Between Two Worlds: Jew­ish War Brides after the Holocaust

  • From the Publisher
January 8, 2023

Fac­ing the har­row­ing task of rebuild­ing a life in the wake of the Holo­caust, many Jew­ish sur­vivors, com­mu­ni­ty and reli­gious lead­ers, and Allied sol­diers viewed mar­riage between Jew­ish women and mil­i­tary per­son­nel as a way to move for­ward after unspeak­able loss. Pro­po­nents believed that these unions were more than just a tick­et out of war-torn Europe: they would help the Jew­ish peo­ple repop­u­late after the attempt­ed anni­hi­la­tion of Euro­pean Jew­ry.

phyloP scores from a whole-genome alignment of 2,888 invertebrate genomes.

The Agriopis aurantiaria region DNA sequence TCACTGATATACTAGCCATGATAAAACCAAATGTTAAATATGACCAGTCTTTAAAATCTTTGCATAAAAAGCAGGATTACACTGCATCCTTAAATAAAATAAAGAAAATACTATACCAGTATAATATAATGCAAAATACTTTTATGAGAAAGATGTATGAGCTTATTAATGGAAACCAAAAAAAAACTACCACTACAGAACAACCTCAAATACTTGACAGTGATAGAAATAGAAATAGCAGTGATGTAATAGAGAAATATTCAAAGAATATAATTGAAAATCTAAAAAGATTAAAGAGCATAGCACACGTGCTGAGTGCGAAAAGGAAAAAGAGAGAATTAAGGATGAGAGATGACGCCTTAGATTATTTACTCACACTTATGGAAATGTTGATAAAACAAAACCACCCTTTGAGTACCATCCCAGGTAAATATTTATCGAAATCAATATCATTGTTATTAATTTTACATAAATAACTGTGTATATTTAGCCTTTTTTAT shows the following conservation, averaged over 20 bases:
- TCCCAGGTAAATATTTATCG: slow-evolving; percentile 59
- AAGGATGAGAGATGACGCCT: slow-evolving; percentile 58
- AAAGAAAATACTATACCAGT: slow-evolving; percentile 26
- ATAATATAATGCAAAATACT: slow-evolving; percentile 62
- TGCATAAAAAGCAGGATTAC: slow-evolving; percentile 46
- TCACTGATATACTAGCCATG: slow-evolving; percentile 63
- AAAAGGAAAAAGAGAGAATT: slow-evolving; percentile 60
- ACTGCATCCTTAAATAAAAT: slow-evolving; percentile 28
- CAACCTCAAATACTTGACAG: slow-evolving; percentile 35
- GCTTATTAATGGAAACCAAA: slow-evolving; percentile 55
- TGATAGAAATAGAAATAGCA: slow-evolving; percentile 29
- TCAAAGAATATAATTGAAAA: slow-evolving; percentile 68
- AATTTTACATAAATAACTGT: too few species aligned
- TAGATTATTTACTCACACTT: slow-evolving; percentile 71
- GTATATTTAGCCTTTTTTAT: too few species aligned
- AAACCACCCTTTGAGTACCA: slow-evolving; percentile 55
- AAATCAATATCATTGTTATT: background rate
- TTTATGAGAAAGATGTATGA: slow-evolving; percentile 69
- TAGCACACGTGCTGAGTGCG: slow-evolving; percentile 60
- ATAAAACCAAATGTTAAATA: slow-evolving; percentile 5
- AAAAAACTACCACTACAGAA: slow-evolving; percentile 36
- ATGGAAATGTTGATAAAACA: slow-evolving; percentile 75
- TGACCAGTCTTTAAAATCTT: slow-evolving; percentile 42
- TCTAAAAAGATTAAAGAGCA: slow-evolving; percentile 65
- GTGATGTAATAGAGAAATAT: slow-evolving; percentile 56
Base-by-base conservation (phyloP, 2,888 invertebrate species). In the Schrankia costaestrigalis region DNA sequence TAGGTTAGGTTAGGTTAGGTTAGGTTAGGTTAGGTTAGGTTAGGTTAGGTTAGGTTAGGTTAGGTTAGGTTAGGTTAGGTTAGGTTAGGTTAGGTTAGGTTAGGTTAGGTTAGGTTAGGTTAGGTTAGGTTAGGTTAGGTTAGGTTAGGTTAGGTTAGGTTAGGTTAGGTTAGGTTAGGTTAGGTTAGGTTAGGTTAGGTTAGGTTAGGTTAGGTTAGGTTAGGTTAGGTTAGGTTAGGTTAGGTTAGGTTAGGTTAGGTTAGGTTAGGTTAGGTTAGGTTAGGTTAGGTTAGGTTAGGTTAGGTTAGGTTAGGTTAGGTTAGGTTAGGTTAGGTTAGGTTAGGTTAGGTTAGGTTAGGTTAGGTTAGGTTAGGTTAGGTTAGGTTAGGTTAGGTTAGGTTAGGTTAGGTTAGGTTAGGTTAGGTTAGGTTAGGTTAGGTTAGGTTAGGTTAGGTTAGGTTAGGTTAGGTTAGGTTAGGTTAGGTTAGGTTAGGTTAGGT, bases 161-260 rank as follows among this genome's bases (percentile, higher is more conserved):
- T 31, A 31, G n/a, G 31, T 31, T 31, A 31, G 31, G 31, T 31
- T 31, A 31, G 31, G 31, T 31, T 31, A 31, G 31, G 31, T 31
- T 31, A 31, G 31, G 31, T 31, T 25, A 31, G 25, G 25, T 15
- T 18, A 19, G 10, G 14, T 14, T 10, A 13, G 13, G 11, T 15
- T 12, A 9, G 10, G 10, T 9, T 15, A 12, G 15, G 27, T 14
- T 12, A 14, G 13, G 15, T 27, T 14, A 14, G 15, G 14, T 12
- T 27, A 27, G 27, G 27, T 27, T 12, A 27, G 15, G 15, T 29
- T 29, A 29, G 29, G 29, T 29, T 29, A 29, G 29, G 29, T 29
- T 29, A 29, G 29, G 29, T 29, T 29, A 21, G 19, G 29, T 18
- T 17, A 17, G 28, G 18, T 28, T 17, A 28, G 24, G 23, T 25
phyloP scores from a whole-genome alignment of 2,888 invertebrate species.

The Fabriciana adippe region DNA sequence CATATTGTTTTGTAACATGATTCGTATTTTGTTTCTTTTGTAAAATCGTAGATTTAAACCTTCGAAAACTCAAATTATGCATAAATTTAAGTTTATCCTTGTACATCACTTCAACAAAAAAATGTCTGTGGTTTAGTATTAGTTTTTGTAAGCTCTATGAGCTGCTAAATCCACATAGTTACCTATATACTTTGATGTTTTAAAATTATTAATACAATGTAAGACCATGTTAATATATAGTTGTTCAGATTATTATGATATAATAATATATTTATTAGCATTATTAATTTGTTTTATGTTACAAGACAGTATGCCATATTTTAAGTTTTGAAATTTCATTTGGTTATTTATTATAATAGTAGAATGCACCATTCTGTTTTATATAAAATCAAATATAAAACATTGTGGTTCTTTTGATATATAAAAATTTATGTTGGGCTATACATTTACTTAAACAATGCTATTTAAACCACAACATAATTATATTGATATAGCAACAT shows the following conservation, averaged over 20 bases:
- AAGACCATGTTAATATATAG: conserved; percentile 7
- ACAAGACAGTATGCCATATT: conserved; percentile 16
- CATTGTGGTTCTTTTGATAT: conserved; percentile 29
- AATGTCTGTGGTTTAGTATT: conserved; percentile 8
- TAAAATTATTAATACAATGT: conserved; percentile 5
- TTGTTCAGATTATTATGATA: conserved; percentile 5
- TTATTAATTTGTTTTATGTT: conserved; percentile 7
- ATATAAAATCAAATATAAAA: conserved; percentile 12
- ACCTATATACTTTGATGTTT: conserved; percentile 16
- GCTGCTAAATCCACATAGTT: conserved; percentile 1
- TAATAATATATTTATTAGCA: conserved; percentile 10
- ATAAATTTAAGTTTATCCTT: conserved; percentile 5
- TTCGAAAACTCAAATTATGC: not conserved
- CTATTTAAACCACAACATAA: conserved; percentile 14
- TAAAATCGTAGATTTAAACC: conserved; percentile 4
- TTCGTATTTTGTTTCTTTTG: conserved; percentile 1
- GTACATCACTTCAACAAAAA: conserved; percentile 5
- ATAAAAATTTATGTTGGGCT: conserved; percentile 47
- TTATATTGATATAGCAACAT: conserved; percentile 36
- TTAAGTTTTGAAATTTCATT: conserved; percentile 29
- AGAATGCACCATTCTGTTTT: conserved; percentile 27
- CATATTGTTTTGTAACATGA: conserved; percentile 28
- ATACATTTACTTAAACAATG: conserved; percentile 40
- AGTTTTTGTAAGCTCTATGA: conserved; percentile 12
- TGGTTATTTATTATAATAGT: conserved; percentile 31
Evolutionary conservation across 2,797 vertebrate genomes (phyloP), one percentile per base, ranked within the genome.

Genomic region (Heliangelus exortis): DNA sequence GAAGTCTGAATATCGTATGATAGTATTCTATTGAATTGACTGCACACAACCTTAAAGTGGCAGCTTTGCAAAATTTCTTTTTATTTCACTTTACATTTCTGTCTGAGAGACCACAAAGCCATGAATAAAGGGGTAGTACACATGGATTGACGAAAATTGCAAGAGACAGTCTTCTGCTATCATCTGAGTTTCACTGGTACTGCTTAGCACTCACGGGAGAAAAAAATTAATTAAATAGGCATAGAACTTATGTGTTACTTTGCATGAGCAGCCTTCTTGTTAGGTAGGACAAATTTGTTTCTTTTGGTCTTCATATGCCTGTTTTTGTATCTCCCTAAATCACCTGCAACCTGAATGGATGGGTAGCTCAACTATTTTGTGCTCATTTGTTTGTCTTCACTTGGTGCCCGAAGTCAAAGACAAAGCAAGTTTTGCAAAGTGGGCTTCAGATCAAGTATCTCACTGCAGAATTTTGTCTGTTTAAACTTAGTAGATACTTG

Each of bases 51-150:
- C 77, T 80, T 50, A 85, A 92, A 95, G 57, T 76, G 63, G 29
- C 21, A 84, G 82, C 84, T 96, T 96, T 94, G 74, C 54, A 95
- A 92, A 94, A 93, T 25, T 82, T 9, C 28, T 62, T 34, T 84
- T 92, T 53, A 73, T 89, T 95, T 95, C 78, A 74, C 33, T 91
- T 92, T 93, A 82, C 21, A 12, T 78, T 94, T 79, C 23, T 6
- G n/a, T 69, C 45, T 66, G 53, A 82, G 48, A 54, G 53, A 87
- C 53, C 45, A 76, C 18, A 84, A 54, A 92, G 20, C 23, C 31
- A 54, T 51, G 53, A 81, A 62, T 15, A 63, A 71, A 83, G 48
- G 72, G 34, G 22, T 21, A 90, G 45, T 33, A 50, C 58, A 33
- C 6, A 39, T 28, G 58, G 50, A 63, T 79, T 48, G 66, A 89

His­to­ri­an Robin Judd, whose grand­moth­er sur­vived the Holo­caust and mar­ried an Amer­i­can sol­dier after lib­er­a­tion, intro­duces us to the Jew­ish women who lived through geno­cide and went on to wed Amer­i­can, Cana­di­an, and British mil­i­tary per­son­nel after the war. She offers an inti­mate por­trait of how these unions emerged and devel­oped — from meet­ing and courtship to mar­riage and immi­gra­tion to life in the Unit­ed States, Cana­da, and the Unit­ed King­dom — and shows how they helped shape the post­war world by touch­ing thou­sands of lives, includ­ing those of the chap­lains who offi­ci­at­ed their wed­dings, the Allied author­i­ties whose pol­i­cy deci­sions struc­tured the cou­ples’ fates, and the bureau­crats involved in immi­gra­tion and accul­tur­a­tion. The sto­ries Judd tells are at once heart­break­ing and restora­tive, and she vivid­ly cap­tures how the exhil­a­ra­tion of the brides’ ear­ly romances coex­ist­ed with sur­vivor’s guilt, grief, and appre­hen­sion at the chal­lenges of start­ing a new life in a new land.

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